Recent clashes between the US Democratic presidential candidate Barack Obama and journalists have prompted some to wonder whether the press love affair with Obama is over. BP announced record profits of US$13.4bn on Tuesday, a massive 23 per cent increase, leaving the struggling masses in places like the Philippines with no relief in sight. Saudi Arabia is studying changes in laws to make them less discriminatory against women, while Australia abandons its policy of jailing all asylum seekers.
Is Obama's love affair with the press over?
Is the US Democratic presidential candidate Barack Obama's lovefest with the press over? That's what many pundits are asking after the candidate returned from his triumphant Middle East and European tour. Gabriel Sherman fired the first shot in an article he wrote for Aug 13 issue of The New Republic in which he described how the Obama campaign attacked the coverage of New York Times reporter Adam Nagourney. "Around midnight on July 16, New York Times chief political correspondent Adam Nagourney received a terse e-mail from Barack Obama's press office. The campaign was irked by the Times' latest poll and Nagourney and Megan Thee's accompanying front-page piece titled 'Poll Finds Obama Isn't Closing Divide on Race,' which was running in the morning's paper. Nagourney answered the query, the substance of which he says was minor, and went to bed, thinking the matter resolved. "But, the next morning, Nagourney awoke to an e-mail from Talking Points Memo writer Greg Sargent asking him to comment on an eight-point rebuttal trashing his piece that the Obama campaign had released to reporters and bloggers like The Atlantic's Marc Ambinder and Politico's Ben Smith. Nagourney had not heard the complaints from the Obama camp and had no idea they were so steamed. 'I'm looking at this thing, and I'm like, 'What the hell is this?' Nagourney recently recalled. 'I really flipped out.'" Nagourney has two more excellent pieces on the Obama campaign in the International Herald Tribune. The first one asks why Obama is not more points ahead than he is of Republican presidential candidate John McCain. He says its because at only 46 years of age, Obama is still relatively unknown to many American voters, unlike McCain who has been in Washington for decades. Nevertheless, in the absence of an incumbent running in the November elections, any lead no matter how small could be significant: "The truth of the matter is, given the history in open presidential elections over the past 50-years - not to mention the recent polarisation that has marked politics in the United States - a seven-point victory by Obama, or by McCain, in November would have to be considered substantial in a contest where there is no incumbent on the ballot." The New York Times reporter also reports today that it is looking more likely that Obama will not pick Hillary Clinton to be his running mate, which isn't much of a surprise.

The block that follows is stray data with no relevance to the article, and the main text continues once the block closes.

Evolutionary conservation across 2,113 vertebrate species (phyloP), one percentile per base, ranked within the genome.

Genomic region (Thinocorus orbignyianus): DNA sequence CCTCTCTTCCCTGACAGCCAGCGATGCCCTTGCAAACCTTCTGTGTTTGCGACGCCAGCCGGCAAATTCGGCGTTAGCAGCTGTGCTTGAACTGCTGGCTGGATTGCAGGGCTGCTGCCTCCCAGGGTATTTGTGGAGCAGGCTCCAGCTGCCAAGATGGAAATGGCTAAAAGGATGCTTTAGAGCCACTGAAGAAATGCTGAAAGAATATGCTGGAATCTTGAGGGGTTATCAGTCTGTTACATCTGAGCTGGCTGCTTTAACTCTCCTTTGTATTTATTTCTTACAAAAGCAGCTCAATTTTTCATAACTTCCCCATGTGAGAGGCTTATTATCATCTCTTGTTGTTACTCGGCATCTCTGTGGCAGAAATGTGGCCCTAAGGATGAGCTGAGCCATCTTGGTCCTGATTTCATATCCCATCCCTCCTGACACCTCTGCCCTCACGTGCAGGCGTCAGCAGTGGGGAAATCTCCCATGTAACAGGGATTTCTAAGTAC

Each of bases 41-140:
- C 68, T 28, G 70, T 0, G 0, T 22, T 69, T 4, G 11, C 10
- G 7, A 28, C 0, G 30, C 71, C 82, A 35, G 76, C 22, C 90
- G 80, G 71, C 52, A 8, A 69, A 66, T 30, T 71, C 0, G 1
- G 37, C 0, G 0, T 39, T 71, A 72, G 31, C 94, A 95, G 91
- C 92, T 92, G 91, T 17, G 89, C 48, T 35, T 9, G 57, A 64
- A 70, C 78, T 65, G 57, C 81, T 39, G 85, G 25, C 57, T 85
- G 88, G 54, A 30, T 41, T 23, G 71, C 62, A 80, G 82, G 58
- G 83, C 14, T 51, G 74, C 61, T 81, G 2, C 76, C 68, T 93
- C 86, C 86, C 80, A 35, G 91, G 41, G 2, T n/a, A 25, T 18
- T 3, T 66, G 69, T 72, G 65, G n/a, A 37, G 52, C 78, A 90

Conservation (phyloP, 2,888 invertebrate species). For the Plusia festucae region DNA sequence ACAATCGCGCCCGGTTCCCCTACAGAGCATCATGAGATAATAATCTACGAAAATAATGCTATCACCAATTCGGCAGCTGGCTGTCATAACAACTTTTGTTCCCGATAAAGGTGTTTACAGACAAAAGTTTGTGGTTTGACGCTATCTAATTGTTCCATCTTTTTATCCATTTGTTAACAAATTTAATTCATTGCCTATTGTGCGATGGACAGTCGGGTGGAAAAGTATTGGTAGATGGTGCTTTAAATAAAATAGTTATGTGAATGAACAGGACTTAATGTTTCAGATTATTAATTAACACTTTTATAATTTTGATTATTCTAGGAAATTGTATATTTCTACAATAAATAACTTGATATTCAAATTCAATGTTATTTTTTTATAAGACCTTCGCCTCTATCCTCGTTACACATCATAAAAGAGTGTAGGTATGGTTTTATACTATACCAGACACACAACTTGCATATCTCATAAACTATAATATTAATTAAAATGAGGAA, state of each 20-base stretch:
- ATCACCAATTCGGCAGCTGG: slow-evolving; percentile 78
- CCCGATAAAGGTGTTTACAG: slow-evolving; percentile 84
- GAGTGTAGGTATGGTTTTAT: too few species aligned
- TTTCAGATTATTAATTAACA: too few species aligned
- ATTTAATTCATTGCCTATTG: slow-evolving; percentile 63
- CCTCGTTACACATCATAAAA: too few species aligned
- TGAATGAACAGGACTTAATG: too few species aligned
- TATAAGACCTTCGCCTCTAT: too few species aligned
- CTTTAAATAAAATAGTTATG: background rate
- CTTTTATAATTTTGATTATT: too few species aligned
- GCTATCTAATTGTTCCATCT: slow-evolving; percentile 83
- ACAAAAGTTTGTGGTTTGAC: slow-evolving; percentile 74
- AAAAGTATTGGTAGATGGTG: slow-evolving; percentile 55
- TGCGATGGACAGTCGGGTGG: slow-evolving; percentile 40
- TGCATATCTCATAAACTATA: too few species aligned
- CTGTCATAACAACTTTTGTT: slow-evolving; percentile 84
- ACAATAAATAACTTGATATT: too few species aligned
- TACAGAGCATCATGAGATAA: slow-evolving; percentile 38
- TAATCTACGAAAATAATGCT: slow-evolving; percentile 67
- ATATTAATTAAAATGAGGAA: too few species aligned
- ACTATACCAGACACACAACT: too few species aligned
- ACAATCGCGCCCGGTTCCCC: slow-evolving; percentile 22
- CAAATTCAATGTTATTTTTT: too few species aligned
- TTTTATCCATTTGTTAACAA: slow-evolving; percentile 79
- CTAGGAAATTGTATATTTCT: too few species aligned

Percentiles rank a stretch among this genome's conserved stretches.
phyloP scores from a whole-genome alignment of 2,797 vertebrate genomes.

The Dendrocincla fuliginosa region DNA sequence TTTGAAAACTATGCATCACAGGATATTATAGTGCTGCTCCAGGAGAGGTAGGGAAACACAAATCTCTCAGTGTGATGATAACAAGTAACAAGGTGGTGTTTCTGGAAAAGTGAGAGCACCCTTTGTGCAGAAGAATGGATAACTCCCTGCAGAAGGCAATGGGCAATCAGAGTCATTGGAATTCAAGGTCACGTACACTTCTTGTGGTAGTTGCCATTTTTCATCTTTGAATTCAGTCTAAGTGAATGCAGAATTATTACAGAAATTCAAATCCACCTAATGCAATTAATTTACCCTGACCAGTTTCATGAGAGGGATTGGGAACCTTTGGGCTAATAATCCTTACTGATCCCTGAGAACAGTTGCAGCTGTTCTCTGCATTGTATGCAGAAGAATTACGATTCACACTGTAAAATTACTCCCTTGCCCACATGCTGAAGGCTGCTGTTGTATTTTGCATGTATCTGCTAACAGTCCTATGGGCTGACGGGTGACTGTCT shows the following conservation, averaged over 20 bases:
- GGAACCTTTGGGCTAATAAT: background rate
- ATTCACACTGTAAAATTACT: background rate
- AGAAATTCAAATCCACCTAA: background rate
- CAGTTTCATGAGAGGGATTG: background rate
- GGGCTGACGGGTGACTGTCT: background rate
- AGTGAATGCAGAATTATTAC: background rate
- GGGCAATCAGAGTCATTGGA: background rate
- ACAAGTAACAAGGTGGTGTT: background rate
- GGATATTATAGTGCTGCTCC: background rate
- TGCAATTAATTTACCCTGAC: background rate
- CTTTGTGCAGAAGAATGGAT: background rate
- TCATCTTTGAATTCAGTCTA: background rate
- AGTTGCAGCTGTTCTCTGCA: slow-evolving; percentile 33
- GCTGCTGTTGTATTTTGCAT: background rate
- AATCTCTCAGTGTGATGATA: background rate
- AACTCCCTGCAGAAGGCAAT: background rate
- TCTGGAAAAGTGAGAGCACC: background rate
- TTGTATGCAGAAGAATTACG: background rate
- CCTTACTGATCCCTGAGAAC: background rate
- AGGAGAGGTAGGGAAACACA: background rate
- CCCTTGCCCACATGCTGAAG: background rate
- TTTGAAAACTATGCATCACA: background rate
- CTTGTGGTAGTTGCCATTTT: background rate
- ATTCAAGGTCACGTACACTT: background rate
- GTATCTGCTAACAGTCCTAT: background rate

In what will certainly be perceived as another nasty stab into the side of the struggling consumer across the globe, British Petroleum today announced record first half of the year profits of US$13.4 billion, according to the Times Online. This is a 23 per cent increase over its profits a year ago. Consumers in the Philippines, already up in arms at rising fuel prices, certainly won't be happy at BP's news. They have been pressing the Philippines president Gloria Macapagal Arroyo to scrap the 12 per cent value added tax which she introduced a few years ago. She stood her ground and refused to roll back the VAT in her annual State of the Nation address in Manila on Monday.
Asharq Alawsat reports that a Saudi Government committee is looking into amending several laws and regulations that are not compatible with international treaties on human rights that Saudi Arabia has signed. Not surprisingly, most of the laws being considered for change are those that treat women unfairly. The kingdom is a signatory to the International Convention for the Elimination of Discrimination Against Women, and as such is realizing that requiring a male guardian's consent for a woman to obtain an identity card or passport is discriminatory. Authorities already allow women to get their own ID cards without the permission of a male guardian, but the committee wants to include that in an amended law, among many others. The key figure behind many of these reforms is King Abdullah, who recently hosted an interfaith dialogue in Madrid a few weeks ago. Not surprisingly, hardline conservatives in the kingdom were not pleased, and now al Qa'eda has slammed the king over the meeting: "The call for a rapprochement of religions issued by the (Saudi) tyrant ... is not a spontaneous call ... but is an integral part of the overt Crusader war against Islam and Muslims ... God's enemies only want us to abandon our religion," Libi said in the video posted on Islamist websites on Monday.